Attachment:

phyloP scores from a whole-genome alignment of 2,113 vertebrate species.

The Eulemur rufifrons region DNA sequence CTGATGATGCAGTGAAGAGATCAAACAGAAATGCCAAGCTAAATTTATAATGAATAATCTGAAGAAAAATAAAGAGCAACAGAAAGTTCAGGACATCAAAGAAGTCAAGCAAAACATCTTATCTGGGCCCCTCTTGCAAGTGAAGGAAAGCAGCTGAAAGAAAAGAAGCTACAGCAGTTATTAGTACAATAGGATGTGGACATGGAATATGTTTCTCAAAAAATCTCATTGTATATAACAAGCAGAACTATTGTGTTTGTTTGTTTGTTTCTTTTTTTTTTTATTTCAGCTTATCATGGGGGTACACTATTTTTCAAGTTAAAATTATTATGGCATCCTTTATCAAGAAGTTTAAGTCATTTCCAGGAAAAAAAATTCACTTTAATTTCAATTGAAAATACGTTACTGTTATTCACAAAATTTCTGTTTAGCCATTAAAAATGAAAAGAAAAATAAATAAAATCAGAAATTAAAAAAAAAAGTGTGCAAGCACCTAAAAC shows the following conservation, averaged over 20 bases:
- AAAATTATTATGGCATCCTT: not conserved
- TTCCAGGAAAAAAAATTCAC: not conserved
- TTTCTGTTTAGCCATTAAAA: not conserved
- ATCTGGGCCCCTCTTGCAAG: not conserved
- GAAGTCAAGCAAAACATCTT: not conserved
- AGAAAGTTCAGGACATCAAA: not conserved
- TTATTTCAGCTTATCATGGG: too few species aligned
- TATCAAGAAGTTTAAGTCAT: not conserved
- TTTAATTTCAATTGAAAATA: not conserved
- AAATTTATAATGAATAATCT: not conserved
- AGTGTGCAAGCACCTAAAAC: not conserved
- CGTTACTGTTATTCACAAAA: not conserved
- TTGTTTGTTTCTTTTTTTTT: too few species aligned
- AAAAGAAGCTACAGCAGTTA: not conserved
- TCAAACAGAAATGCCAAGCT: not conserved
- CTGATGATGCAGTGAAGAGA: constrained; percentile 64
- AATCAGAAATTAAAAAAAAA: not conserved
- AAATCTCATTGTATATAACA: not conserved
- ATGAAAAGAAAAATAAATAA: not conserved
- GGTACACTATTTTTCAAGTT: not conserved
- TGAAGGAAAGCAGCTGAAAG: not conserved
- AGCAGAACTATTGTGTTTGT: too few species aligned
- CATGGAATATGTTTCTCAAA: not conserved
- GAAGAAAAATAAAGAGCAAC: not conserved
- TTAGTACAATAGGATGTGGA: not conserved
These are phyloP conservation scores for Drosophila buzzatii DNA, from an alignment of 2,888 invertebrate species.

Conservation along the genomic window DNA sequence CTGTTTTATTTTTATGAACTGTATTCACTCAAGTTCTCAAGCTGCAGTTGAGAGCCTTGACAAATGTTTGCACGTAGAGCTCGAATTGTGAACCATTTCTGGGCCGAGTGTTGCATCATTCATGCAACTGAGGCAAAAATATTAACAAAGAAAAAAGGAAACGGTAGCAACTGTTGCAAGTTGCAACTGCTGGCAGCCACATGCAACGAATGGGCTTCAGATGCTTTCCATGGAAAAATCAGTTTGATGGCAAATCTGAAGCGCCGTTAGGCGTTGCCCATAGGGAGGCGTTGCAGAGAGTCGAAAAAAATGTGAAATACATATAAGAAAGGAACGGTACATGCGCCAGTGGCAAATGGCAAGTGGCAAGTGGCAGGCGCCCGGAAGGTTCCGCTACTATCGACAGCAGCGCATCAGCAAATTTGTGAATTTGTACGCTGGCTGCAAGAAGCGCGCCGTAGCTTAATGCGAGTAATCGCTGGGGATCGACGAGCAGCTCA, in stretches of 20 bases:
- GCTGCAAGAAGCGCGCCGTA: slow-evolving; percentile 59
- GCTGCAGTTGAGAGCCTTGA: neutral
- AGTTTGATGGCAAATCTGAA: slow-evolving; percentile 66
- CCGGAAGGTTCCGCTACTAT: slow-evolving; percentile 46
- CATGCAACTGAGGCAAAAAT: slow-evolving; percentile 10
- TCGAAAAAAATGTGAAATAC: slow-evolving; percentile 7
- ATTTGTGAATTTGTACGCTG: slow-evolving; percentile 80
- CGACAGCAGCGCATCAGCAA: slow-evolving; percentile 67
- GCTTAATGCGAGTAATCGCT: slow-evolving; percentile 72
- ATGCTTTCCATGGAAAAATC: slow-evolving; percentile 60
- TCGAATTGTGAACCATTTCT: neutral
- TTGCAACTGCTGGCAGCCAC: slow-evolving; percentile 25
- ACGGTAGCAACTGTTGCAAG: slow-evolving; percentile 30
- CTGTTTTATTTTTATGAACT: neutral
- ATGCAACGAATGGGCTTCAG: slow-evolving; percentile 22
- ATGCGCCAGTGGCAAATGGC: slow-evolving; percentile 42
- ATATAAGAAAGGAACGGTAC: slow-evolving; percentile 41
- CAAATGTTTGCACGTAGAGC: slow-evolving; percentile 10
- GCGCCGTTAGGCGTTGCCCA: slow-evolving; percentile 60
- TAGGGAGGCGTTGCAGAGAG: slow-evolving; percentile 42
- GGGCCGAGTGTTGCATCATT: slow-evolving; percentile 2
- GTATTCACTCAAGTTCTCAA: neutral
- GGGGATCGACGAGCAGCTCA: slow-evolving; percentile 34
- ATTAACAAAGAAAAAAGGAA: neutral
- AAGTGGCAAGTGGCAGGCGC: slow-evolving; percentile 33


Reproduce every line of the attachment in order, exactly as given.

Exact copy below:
phyloP scores from a whole-genome alignment of 2,113 vertebrate species.

The Eulemur rufifrons region DNA sequence CTGATGATGCAGTGAAGAGATCAAACAGAAATGCCAAGCTAAATTTATAATGAATAATCTGAAGAAAAATAAAGAGCAACAGAAAGTTCAGGACATCAAAGAAGTCAAGCAAAACATCTTATCTGGGCCCCTCTTGCAAGTGAAGGAAAGCAGCTGAAAGAAAAGAAGCTACAGCAGTTATTAGTACAATAGGATGTGGACATGGAATATGTTTCTCAAAAAATCTCATTGTATATAACAAGCAGAACTATTGTGTTTGTTTGTTTGTTTCTTTTTTTTTTTATTTCAGCTTATCATGGGGGTACACTATTTTTCAAGTTAAAATTATTATGGCATCCTTTATCAAGAAGTTTAAGTCATTTCCAGGAAAAAAAATTCACTTTAATTTCAATTGAAAATACGTTACTGTTATTCACAAAATTTCTGTTTAGCCATTAAAAATGAAAAGAAAAATAAATAAAATCAGAAATTAAAAAAAAAAGTGTGCAAGCACCTAAAAC shows the following conservation, averaged over 20 bases:
- AAAATTATTATGGCATCCTT: not conserved
- TTCCAGGAAAAAAAATTCAC: not conserved
- TTTCTGTTTAGCCATTAAAA: not conserved
- ATCTGGGCCCCTCTTGCAAG: not conserved
- GAAGTCAAGCAAAACATCTT: not conserved
- AGAAAGTTCAGGACATCAAA: not conserved
- TTATTTCAGCTTATCATGGG: too few species aligned
- TATCAAGAAGTTTAAGTCAT: not conserved
- TTTAATTTCAATTGAAAATA: not conserved
- AAATTTATAATGAATAATCT: not conserved
- AGTGTGCAAGCACCTAAAAC: not conserved
- CGTTACTGTTATTCACAAAA: not conserved
- TTGTTTGTTTCTTTTTTTTT: too few species aligned
- AAAAGAAGCTACAGCAGTTA: not conserved
- TCAAACAGAAATGCCAAGCT: not conserved
- CTGATGATGCAGTGAAGAGA: constrained; percentile 64
- AATCAGAAATTAAAAAAAAA: not conserved
- AAATCTCATTGTATATAACA: not conserved
- ATGAAAAGAAAAATAAATAA: not conserved
- GGTACACTATTTTTCAAGTT: not conserved
- TGAAGGAAAGCAGCTGAAAG: not conserved
- AGCAGAACTATTGTGTTTGT: too few species aligned
- CATGGAATATGTTTCTCAAA: not conserved
- GAAGAAAAATAAAGAGCAAC: not conserved
- TTAGTACAATAGGATGTGGA: not conserved
These are phyloP conservation scores for Drosophila buzzatii DNA, from an alignment of 2,888 invertebrate species.

Conservation along the genomic window DNA sequence CTGTTTTATTTTTATGAACTGTATTCACTCAAGTTCTCAAGCTGCAGTTGAGAGCCTTGACAAATGTTTGCACGTAGAGCTCGAATTGTGAACCATTTCTGGGCCGAGTGTTGCATCATTCATGCAACTGAGGCAAAAATATTAACAAAGAAAAAAGGAAACGGTAGCAACTGTTGCAAGTTGCAACTGCTGGCAGCCACATGCAACGAATGGGCTTCAGATGCTTTCCATGGAAAAATCAGTTTGATGGCAAATCTGAAGCGCCGTTAGGCGTTGCCCATAGGGAGGCGTTGCAGAGAGTCGAAAAAAATGTGAAATACATATAAGAAAGGAACGGTACATGCGCCAGTGGCAAATGGCAAGTGGCAAGTGGCAGGCGCCCGGAAGGTTCCGCTACTATCGACAGCAGCGCATCAGCAAATTTGTGAATTTGTACGCTGGCTGCAAGAAGCGCGCCGTAGCTTAATGCGAGTAATCGCTGGGGATCGACGAGCAGCTCA, in stretches of 20 bases:
- GCTGCAAGAAGCGCGCCGTA: slow-evolving; percentile 59
- GCTGCAGTTGAGAGCCTTGA: neutral
- AGTTTGATGGCAAATCTGAA: slow-evolving; percentile 66
- CCGGAAGGTTCCGCTACTAT: slow-evolving; percentile 46
- CATGCAACTGAGGCAAAAAT: slow-evolving; percentile 10
- TCGAAAAAAATGTGAAATAC: slow-evolving; percentile 7
- ATTTGTGAATTTGTACGCTG: slow-evolving; percentile 80
- CGACAGCAGCGCATCAGCAA: slow-evolving; percentile 67
- GCTTAATGCGAGTAATCGCT: slow-evolving; percentile 72
- ATGCTTTCCATGGAAAAATC: slow-evolving; percentile 60
- TCGAATTGTGAACCATTTCT: neutral
- TTGCAACTGCTGGCAGCCAC: slow-evolving; percentile 25
- ACGGTAGCAACTGTTGCAAG: slow-evolving; percentile 30
- CTGTTTTATTTTTATGAACT: neutral
- ATGCAACGAATGGGCTTCAG: slow-evolving; percentile 22
- ATGCGCCAGTGGCAAATGGC: slow-evolving; percentile 42
- ATATAAGAAAGGAACGGTAC: slow-evolving; percentile 41
- CAAATGTTTGCACGTAGAGC: slow-evolving; percentile 10
- GCGCCGTTAGGCGTTGCCCA: slow-evolving; percentile 60
- TAGGGAGGCGTTGCAGAGAG: slow-evolving; percentile 42
- GGGCCGAGTGTTGCATCATT: slow-evolving; percentile 2
- GTATTCACTCAAGTTCTCAA: neutral
- GGGGATCGACGAGCAGCTCA: slow-evolving; percentile 34
- ATTAACAAAGAAAAAAGGAA: neutral
- AAGTGGCAAGTGGCAGGCGC: slow-evolving; percentile 33